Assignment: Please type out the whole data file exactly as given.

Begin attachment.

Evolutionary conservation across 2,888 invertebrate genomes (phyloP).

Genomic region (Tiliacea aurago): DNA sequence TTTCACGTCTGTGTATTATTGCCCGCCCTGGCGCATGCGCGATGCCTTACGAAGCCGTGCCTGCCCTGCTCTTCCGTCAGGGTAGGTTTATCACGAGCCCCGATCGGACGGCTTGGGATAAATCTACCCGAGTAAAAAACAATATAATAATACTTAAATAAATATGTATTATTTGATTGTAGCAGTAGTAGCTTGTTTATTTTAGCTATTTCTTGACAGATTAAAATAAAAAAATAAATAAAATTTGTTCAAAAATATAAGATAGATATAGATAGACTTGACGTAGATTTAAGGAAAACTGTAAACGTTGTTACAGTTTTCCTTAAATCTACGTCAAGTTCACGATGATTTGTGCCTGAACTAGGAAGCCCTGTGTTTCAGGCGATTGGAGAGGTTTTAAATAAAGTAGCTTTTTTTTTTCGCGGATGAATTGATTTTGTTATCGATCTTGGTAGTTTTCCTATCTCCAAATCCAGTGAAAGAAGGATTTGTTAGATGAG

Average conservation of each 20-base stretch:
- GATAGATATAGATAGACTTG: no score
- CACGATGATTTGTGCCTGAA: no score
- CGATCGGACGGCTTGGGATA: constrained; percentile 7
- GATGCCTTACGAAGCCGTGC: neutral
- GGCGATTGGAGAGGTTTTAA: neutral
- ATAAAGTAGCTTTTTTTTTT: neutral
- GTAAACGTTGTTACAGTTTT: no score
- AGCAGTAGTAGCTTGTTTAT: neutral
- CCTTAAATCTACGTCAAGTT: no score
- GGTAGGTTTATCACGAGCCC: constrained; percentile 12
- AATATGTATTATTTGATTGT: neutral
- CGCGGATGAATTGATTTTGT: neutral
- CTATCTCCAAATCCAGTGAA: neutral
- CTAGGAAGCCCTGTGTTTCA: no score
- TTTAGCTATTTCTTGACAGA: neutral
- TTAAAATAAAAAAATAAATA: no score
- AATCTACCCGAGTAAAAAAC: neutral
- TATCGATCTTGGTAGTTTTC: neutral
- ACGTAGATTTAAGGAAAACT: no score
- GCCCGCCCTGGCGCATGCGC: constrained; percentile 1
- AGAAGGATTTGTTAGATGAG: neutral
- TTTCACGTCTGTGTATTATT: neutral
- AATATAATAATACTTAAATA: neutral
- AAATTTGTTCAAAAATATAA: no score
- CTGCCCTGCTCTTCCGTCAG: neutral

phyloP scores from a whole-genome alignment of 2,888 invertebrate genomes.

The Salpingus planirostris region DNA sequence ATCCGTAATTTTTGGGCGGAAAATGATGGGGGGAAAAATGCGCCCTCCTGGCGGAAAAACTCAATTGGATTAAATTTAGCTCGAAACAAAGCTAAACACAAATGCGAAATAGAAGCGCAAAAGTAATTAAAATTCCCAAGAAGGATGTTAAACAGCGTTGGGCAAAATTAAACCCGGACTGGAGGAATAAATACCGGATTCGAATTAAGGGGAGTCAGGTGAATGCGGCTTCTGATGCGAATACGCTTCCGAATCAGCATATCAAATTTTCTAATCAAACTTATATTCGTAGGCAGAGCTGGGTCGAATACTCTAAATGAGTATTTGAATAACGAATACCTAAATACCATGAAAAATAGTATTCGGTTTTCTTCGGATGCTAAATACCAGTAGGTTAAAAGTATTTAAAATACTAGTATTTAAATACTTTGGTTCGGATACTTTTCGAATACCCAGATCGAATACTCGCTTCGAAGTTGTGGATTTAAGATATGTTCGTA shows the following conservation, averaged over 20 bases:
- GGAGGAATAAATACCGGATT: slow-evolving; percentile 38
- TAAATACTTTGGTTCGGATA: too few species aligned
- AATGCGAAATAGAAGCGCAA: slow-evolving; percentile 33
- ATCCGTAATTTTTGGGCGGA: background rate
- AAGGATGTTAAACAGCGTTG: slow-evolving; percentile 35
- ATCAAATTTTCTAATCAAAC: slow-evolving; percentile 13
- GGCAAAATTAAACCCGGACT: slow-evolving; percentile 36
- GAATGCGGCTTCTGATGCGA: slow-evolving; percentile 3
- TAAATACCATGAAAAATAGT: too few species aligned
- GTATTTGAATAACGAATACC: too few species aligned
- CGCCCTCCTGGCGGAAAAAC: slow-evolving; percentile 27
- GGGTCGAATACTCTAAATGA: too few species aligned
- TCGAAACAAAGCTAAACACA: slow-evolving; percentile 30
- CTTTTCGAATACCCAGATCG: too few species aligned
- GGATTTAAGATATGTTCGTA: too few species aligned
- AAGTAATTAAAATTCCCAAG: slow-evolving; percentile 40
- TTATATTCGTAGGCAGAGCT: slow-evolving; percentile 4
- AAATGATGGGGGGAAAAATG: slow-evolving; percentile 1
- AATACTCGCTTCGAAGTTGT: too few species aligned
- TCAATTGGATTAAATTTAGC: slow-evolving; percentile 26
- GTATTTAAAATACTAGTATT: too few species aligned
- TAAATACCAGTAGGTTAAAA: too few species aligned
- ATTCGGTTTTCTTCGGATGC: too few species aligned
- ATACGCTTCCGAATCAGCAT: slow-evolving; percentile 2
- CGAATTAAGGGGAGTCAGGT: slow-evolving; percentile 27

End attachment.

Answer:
Evolutionary conservation across 2,888 invertebrate genomes (phyloP).

Genomic region (Tiliacea aurago): DNA sequence TTTCACGTCTGTGTATTATTGCCCGCCCTGGCGCATGCGCGATGCCTTACGAAGCCGTGCCTGCCCTGCTCTTCCGTCAGGGTAGGTTTATCACGAGCCCCGATCGGACGGCTTGGGATAAATCTACCCGAGTAAAAAACAATATAATAATACTTAAATAAATATGTATTATTTGATTGTAGCAGTAGTAGCTTGTTTATTTTAGCTATTTCTTGACAGATTAAAATAAAAAAATAAATAAAATTTGTTCAAAAATATAAGATAGATATAGATAGACTTGACGTAGATTTAAGGAAAACTGTAAACGTTGTTACAGTTTTCCTTAAATCTACGTCAAGTTCACGATGATTTGTGCCTGAACTAGGAAGCCCTGTGTTTCAGGCGATTGGAGAGGTTTTAAATAAAGTAGCTTTTTTTTTTCGCGGATGAATTGATTTTGTTATCGATCTTGGTAGTTTTCCTATCTCCAAATCCAGTGAAAGAAGGATTTGTTAGATGAG

Average conservation of each 20-base stretch:
- GATAGATATAGATAGACTTG: no score
- CACGATGATTTGTGCCTGAA: no score
- CGATCGGACGGCTTGGGATA: constrained; percentile 7
- GATGCCTTACGAAGCCGTGC: neutral
- GGCGATTGGAGAGGTTTTAA: neutral
- ATAAAGTAGCTTTTTTTTTT: neutral
- GTAAACGTTGTTACAGTTTT: no score
- AGCAGTAGTAGCTTGTTTAT: neutral
- CCTTAAATCTACGTCAAGTT: no score
- GGTAGGTTTATCACGAGCCC: constrained; percentile 12
- AATATGTATTATTTGATTGT: neutral
- CGCGGATGAATTGATTTTGT: neutral
- CTATCTCCAAATCCAGTGAA: neutral
- CTAGGAAGCCCTGTGTTTCA: no score
- TTTAGCTATTTCTTGACAGA: neutral
- TTAAAATAAAAAAATAAATA: no score
- AATCTACCCGAGTAAAAAAC: neutral
- TATCGATCTTGGTAGTTTTC: neutral
- ACGTAGATTTAAGGAAAACT: no score
- GCCCGCCCTGGCGCATGCGC: constrained; percentile 1
- AGAAGGATTTGTTAGATGAG: neutral
- TTTCACGTCTGTGTATTATT: neutral
- AATATAATAATACTTAAATA: neutral
- AAATTTGTTCAAAAATATAA: no score
- CTGCCCTGCTCTTCCGTCAG: neutral

phyloP scores from a whole-genome alignment of 2,888 invertebrate genomes.

The Salpingus planirostris region DNA sequence ATCCGTAATTTTTGGGCGGAAAATGATGGGGGGAAAAATGCGCCCTCCTGGCGGAAAAACTCAATTGGATTAAATTTAGCTCGAAACAAAGCTAAACACAAATGCGAAATAGAAGCGCAAAAGTAATTAAAATTCCCAAGAAGGATGTTAAACAGCGTTGGGCAAAATTAAACCCGGACTGGAGGAATAAATACCGGATTCGAATTAAGGGGAGTCAGGTGAATGCGGCTTCTGATGCGAATACGCTTCCGAATCAGCATATCAAATTTTCTAATCAAACTTATATTCGTAGGCAGAGCTGGGTCGAATACTCTAAATGAGTATTTGAATAACGAATACCTAAATACCATGAAAAATAGTATTCGGTTTTCTTCGGATGCTAAATACCAGTAGGTTAAAAGTATTTAAAATACTAGTATTTAAATACTTTGGTTCGGATACTTTTCGAATACCCAGATCGAATACTCGCTTCGAAGTTGTGGATTTAAGATATGTTCGTA shows the following conservation, averaged over 20 bases:
- GGAGGAATAAATACCGGATT: slow-evolving; percentile 38
- TAAATACTTTGGTTCGGATA: too few species aligned
- AATGCGAAATAGAAGCGCAA: slow-evolving; percentile 33
- ATCCGTAATTTTTGGGCGGA: background rate
- AAGGATGTTAAACAGCGTTG: slow-evolving; percentile 35
- ATCAAATTTTCTAATCAAAC: slow-evolving; percentile 13
- GGCAAAATTAAACCCGGACT: slow-evolving; percentile 36
- GAATGCGGCTTCTGATGCGA: slow-evolving; percentile 3
- TAAATACCATGAAAAATAGT: too few species aligned
- GTATTTGAATAACGAATACC: too few species aligned
- CGCCCTCCTGGCGGAAAAAC: slow-evolving; percentile 27
- GGGTCGAATACTCTAAATGA: too few species aligned
- TCGAAACAAAGCTAAACACA: slow-evolving; percentile 30
- CTTTTCGAATACCCAGATCG: too few species aligned
- GGATTTAAGATATGTTCGTA: too few species aligned
- AAGTAATTAAAATTCCCAAG: slow-evolving; percentile 40
- TTATATTCGTAGGCAGAGCT: slow-evolving; percentile 4
- AAATGATGGGGGGAAAAATG: slow-evolving; percentile 1
- AATACTCGCTTCGAAGTTGT: too few species aligned
- TCAATTGGATTAAATTTAGC: slow-evolving; percentile 26
- GTATTTAAAATACTAGTATT: too few species aligned
- TAAATACCAGTAGGTTAAAA: too few species aligned
- ATTCGGTTTTCTTCGGATGC: too few species aligned
- ATACGCTTCCGAATCAGCAT: slow-evolving; percentile 2
- CGAATTAAGGGGAGTCAGGT: slow-evolving; percentile 27